08 September 2006

Greetings from Amman

I made it. All in all, the flight was pretty good. I took Royal Jordanian from Chicago to Amman. By the time I got on the plane in Chicago, I'd been traveling 8 hours. That stupid O'Hare air port didn't help anything. I had to take a train to a different terminal and stand in line to get my boarding pass. I was the last one in line, and no one got behind me. I was worried since I had only one hour between arriving in Chicago and departing. Luckily RJ is on Jordan-Time, and everyone in line was late like me. People began feeding me and offering me coffee. Those people saved my life. Chicago had only one security line for the entire international terminal. I mean, one conveyor belt, and 3 dudes. I mean: one f-ing line. We RAN to the gate, and I was pleased to see that I got an isle seat even after checking in late. Good luck further visited me as me and my row mate had four seats to ourselves. Yea! Surprisingly, RJ did have booze, but the only beer was Amstel. No pork. They have a funny thing on the flight monitor that tracks the progress of the plane. I can only call it a cube monitor. It's like a compass that lets us know what direction Mecca was in at all times. The most hilarious part of the flight was when the guy came down the isle, or attempted to, really, with the duty-free trolley, which was nothing but an unstable tower of cigarettes. He was out by the fifth row much to the consternation of those in rows 6 and up. At one point people just started to raid the thing as he stood there totally unalarmed. By the end of the flight, he just walked around with a sheet of paper and people told him what they'd pinched, and paid him. Classic Jordan!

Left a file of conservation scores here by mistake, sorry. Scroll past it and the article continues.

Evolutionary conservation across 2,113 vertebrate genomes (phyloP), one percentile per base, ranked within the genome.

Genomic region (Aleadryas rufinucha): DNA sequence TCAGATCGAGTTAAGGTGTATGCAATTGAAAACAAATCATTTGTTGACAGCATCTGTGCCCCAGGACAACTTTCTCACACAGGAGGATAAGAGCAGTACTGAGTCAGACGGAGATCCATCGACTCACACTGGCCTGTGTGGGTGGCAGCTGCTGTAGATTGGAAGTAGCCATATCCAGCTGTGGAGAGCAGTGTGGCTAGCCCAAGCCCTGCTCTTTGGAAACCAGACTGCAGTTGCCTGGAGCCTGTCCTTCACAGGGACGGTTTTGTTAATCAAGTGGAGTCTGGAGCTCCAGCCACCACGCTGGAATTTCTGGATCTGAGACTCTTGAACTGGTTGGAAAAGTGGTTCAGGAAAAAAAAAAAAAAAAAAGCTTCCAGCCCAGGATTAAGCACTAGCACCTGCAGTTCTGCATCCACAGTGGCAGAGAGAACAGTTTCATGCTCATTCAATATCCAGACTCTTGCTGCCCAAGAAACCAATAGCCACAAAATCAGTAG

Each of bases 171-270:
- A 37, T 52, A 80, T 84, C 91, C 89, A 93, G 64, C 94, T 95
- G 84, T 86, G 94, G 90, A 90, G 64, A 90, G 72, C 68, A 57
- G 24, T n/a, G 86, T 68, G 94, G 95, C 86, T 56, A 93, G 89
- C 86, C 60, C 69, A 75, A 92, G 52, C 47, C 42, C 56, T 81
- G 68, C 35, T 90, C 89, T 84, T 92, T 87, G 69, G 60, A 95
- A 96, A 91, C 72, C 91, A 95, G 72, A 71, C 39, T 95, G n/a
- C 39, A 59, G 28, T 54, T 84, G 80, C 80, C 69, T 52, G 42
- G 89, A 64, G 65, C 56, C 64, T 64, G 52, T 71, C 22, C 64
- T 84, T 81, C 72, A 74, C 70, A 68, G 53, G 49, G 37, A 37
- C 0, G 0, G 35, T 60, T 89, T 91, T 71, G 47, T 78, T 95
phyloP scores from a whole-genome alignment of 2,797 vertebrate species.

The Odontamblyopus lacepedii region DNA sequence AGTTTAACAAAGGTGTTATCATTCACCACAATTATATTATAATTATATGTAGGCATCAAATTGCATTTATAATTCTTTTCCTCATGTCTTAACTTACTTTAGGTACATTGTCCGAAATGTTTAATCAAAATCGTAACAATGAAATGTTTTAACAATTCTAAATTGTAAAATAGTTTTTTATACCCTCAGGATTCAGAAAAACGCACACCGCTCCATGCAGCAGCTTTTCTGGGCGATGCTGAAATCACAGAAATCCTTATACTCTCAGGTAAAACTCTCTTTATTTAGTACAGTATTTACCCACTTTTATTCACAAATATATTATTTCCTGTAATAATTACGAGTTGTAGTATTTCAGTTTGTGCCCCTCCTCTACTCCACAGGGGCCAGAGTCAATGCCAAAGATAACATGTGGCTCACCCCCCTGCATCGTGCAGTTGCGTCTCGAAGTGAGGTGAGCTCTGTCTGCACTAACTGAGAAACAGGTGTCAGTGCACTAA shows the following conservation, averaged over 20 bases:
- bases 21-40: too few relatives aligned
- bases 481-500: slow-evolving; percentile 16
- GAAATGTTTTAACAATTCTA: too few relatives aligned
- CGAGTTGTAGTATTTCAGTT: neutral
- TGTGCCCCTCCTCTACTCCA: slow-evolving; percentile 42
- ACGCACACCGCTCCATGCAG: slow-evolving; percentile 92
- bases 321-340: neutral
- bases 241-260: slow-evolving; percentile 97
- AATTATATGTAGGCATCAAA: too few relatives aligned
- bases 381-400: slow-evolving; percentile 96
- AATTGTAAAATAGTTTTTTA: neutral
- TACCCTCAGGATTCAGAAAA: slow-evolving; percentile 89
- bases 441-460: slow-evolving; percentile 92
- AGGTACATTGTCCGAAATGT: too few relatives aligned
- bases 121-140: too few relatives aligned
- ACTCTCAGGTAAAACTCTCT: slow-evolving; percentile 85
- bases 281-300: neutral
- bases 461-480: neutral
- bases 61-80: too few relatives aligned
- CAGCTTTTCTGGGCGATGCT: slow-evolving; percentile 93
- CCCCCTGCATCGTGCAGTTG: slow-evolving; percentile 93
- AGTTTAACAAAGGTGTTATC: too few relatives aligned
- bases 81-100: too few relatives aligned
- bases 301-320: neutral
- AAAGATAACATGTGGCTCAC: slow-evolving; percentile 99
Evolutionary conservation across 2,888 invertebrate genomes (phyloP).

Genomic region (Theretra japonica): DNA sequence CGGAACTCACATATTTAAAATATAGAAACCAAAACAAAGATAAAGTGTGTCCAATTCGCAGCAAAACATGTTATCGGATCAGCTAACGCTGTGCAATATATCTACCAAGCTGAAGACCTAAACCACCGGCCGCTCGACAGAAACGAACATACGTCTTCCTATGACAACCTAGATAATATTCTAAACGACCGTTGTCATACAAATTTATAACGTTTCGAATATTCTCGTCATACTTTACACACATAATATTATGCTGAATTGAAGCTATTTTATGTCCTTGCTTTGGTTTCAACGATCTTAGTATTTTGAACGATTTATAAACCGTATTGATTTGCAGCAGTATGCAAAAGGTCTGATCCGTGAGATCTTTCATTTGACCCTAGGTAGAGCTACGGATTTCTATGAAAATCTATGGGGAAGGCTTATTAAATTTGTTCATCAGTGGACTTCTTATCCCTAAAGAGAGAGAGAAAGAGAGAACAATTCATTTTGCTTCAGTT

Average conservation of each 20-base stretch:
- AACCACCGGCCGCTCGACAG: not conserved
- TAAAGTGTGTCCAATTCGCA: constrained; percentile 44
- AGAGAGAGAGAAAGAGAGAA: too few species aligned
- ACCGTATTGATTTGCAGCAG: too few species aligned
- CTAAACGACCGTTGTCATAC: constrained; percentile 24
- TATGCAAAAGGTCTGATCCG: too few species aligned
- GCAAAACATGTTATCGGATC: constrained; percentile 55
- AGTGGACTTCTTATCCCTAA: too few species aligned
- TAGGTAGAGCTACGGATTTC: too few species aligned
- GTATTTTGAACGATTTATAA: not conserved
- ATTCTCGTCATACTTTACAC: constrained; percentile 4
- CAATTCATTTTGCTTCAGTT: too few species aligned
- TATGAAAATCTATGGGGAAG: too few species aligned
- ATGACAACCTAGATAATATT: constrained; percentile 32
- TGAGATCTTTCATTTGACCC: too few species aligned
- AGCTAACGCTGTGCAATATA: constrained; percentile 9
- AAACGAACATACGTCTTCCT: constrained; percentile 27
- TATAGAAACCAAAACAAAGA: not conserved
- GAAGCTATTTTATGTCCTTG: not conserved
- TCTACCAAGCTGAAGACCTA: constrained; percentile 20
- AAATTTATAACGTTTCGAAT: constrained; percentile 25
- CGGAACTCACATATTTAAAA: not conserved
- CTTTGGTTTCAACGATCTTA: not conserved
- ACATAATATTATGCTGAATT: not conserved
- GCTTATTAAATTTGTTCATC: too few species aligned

The fellow who sat next to me is going to get his US citizenship next year, and he lives in Houston with his American wife who talks funny, and boy does he do a perfect Texan accent. We had a long chat about every thing, and when I told him I'm here to learn the language he said to me, "Iz goin' to be a verry de-ficult yr, Arabie iz hartt!" But he was actually very encouraging. He has family here, and he gave me his number (he'll be here for one month) and said that I can probably stay with his family. He encouraged this since it would be best for me to live with Arabic speakers to really learn this language. His funniest language story: As you know there is no "P" in Arabic, and some Arabic speakers have trouble differentiating between the P and the B in English. His faux pas came when his wife took him to her church and he was introduced to several people, and finally asked one if he was "the bastard of the church." As opposed to "pastor". Damn, English sucks.
It's almost 8 at night here. I was so dazed after 24 hours in a dark plane I thought it was early morning when I came out the airport and saw the sun on the horizon. But, then it disappeared!


Blogger weeping sore said...

Glad you made it! Your observations of cultural differences (in line, on plane) illustrate more than the known fact that you've got a good eye to observe. Your descriptions also show that there's a glint of good anthropological humor behind those eyes.

8:42 PM  
Blogger kathrynzano said...

Frances! Yay, you are there, safe!! I miss you terribly already. It's funny how I managed to be a pillar of stoicism when we said goodbye on Monday, but then I bawled ceaselessly in the car on the way home. Yeesh. I am so glad you made it without losing limbs or sanity. I was told by K that you would have a middle seat on the RJ flight crunched in by strangers. I'm relieved that it turned out better!

K and I ate at Mama's yesterday and thought longingly of you.

I love you-- K (the other one)

8:52 PM  

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